So I took my shot at a rational, logical treatment of the American Auto Manufacturers’ situation on Saturday. Given that this is a blog, I tried to keep the industry talking points in the noise, and make it more about my take than what the pundits and watchdogs are saying.
But there’s more story to tell than just my take. There’s plenty of legitimate criticism, but there’s also a lot of important fact to be conveyed – which is important when the rhetoric starts flying. Fortunately, Richard Williamson from Scripps News did a pretty darn good job setting the record straight and keeping things in perspective. I’ll try to keep this short, but I wanted to include few excerpts here that I particularly enjoyed…
In 2007, more than 9.3 million “nobodies” bought GM cars and trucks, keeping the brand in a dead heat with Toyota as the world’s largest automaker. It was the second-best sales year in GM’s 100-year history.
Were buyers just being charitable? Does “nobody” want a Corvette? Do the more than 600,000 potential buyers lining up for the new 2010 Camaro not really want one? Clearly, no one wants to buy the Cadillac CTS, Motor Trend magazine’s Car of the Year.
But the Detroit Three are not just paying for their past sins, they’re also paying for their past successes. The thousands upon thousands of retirees GM still supports were working on the line when factories were running overtime to keep up with demand. The plants they have closed were built for less competitive times.
In 2004, health care cost GM $1,525 per vehicle, compared to Toyota’s $201, according to the management consulting firm A.T. Kearney. And health care costs increase with age. Toyota had only 250 retirees in North America in 2004. GM covered about 340,000, including spouses. And those contract provisions were painstakingly negotiated in many a midnight mediation over the decades.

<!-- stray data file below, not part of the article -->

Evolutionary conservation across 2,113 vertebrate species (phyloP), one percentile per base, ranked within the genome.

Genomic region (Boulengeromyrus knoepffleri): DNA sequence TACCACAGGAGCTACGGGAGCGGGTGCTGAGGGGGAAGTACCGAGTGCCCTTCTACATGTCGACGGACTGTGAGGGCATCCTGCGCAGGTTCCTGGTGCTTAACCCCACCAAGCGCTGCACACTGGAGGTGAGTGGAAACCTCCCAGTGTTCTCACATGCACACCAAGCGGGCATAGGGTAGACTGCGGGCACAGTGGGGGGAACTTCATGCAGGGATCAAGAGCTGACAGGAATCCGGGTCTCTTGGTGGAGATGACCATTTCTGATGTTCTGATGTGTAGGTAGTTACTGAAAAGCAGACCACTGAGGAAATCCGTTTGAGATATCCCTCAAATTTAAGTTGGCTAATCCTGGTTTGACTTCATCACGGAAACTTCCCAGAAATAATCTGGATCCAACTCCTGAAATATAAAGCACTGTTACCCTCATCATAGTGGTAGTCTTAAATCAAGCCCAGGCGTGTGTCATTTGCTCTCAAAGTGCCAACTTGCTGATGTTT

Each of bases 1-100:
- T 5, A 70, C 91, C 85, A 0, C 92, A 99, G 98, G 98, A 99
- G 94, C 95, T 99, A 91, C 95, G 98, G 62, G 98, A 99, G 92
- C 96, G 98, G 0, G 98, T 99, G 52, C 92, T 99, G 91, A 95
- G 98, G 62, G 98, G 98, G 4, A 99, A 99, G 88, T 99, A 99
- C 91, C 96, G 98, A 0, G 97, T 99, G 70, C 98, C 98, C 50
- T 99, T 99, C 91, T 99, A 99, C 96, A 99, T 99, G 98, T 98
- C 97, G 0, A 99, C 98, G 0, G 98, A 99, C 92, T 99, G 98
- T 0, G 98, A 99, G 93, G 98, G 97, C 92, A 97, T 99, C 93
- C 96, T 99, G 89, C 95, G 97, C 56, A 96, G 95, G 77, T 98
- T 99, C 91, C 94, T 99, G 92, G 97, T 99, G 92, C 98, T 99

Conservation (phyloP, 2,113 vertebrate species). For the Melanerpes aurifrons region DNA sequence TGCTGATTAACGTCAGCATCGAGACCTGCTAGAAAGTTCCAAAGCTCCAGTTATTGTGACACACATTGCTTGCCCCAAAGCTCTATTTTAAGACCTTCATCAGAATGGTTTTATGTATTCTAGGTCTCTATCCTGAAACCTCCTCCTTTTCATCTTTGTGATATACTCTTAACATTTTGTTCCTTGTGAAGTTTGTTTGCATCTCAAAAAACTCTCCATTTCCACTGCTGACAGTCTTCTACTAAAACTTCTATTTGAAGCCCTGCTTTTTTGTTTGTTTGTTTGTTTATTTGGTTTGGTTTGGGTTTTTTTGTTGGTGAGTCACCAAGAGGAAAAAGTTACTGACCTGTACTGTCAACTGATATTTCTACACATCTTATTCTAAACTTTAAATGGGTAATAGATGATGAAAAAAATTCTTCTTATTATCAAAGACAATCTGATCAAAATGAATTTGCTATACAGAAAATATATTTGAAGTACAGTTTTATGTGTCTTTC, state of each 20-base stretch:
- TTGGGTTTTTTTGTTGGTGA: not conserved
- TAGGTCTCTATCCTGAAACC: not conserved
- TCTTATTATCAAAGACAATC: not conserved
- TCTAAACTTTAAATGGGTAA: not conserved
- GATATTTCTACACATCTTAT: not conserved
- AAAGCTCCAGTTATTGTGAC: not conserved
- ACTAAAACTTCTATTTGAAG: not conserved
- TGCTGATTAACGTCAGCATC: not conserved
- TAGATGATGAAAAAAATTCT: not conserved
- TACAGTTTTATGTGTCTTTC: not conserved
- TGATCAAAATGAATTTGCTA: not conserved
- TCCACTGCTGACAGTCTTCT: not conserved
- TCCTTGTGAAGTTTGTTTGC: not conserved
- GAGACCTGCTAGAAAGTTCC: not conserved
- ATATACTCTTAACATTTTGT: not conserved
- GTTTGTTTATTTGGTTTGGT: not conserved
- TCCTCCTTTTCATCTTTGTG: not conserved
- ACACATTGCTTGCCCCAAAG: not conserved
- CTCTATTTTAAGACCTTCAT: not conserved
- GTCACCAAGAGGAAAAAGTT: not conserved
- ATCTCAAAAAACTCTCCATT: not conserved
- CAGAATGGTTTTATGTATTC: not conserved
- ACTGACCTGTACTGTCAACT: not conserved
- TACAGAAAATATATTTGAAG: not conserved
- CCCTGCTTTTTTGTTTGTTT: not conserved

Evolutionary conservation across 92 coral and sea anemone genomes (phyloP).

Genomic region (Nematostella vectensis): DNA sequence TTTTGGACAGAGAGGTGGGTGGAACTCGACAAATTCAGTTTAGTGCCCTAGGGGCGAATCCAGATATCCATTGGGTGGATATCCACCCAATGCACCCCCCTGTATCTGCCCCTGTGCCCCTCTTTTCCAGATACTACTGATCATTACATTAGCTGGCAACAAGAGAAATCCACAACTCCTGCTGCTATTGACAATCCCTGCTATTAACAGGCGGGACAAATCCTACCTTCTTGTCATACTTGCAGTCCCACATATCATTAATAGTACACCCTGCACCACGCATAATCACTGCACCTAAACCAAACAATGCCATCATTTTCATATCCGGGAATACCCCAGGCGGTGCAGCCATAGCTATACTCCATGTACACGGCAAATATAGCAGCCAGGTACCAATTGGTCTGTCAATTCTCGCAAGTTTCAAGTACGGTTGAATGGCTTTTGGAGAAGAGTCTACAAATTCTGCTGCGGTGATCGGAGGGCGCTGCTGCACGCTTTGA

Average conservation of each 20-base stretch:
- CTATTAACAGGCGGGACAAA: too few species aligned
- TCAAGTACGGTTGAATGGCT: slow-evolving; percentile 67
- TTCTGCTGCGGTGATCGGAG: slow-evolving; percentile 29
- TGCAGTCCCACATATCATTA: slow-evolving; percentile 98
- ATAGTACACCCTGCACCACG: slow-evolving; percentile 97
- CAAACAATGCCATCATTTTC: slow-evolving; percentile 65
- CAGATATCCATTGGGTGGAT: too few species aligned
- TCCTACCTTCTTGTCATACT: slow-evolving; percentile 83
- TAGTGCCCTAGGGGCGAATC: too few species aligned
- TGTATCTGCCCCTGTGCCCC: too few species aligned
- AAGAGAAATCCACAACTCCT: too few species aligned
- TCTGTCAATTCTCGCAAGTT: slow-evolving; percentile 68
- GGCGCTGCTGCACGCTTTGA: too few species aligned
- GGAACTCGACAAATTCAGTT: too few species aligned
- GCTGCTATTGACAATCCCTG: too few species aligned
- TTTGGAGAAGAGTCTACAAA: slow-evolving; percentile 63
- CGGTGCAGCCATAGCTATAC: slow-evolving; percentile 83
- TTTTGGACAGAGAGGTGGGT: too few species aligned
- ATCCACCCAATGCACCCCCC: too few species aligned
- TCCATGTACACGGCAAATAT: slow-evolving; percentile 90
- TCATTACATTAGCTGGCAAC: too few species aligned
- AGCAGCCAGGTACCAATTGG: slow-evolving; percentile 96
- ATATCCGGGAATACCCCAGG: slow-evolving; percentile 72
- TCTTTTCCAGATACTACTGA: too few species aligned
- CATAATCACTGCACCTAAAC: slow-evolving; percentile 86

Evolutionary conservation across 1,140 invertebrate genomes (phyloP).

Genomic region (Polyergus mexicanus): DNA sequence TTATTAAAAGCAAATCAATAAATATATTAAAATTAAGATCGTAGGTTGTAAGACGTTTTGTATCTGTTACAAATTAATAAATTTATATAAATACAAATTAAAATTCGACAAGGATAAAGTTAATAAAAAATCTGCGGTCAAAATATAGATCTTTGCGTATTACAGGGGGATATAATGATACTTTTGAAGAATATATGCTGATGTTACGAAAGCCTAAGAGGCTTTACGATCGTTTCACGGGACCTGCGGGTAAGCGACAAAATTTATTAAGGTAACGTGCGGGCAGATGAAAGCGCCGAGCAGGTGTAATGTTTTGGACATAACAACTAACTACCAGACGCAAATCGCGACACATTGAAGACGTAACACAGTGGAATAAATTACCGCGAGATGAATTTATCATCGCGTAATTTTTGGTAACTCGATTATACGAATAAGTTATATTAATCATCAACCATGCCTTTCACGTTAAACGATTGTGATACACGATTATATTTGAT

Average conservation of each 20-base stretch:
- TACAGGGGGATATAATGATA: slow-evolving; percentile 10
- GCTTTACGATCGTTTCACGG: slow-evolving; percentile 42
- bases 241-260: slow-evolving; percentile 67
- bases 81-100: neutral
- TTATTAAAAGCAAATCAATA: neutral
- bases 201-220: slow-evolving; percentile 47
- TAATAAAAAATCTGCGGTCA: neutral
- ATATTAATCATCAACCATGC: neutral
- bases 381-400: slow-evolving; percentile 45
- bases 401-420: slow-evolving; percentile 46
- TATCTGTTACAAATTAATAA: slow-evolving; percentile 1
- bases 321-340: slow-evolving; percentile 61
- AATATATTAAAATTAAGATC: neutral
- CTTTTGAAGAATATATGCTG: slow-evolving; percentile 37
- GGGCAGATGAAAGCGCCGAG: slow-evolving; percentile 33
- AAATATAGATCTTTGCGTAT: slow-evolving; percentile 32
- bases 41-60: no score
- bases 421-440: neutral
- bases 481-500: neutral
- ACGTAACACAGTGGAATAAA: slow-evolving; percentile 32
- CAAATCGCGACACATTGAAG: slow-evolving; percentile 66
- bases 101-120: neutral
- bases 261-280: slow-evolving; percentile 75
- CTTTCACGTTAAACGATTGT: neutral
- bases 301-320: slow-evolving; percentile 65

GM could be the beneficiary or the victim of government action, but the government has been deeply involved in the automotive business for most of its existence, from catalytic converters to air bags, which, by the way, GM pioneered.
Should the U.S. government lend taxpayer dollars to the Big Three? We’re talking about a loan, here, not an outright gift like the hundreds of billions of dollars we have poured into Iraq, including $9 billion in cash that simply disappeared.
Some respected economists argue that bankruptcy may be the only way for GM to hack the Gordian knot of contracts, laws, regulations and debts dating back to an era of black-and-white TV. But GM questions whether the world’s largest automaker could survive bankruptcy. Who would trust a warranty or parts supplies for a company that might not be around next year?
If you’re occupying an ivory tower or a talk-show microphone, you have the luxury of debating economic theory. If you are among the one out of 10 workers who depend on the auto industry for your daily bread, the question is a little more immediate.
One notable error in Williamson’s commentary is his characterization of the Chevy Volt, and we need to get this cleared up: it’s not a hybrid. I’m not talking about some obscure engineering distinction here, but a simple matter of the powertrain’s architecture. The Volt is an electric car, and it happens to have a built-in generator that can charge its battery pack. Terming it a hybrid would imply that either an electric motor or a gasoline engine could be used to put power to the wheels – and the Volt isn’t about just being a “me too” to Toyota’s prius.
I promise I’ve got some stuff in the pipeline to post here that’s pretty far from ranting about the auto industry, but for obvious reasons this topic is occupying a lot of space in my brain these days.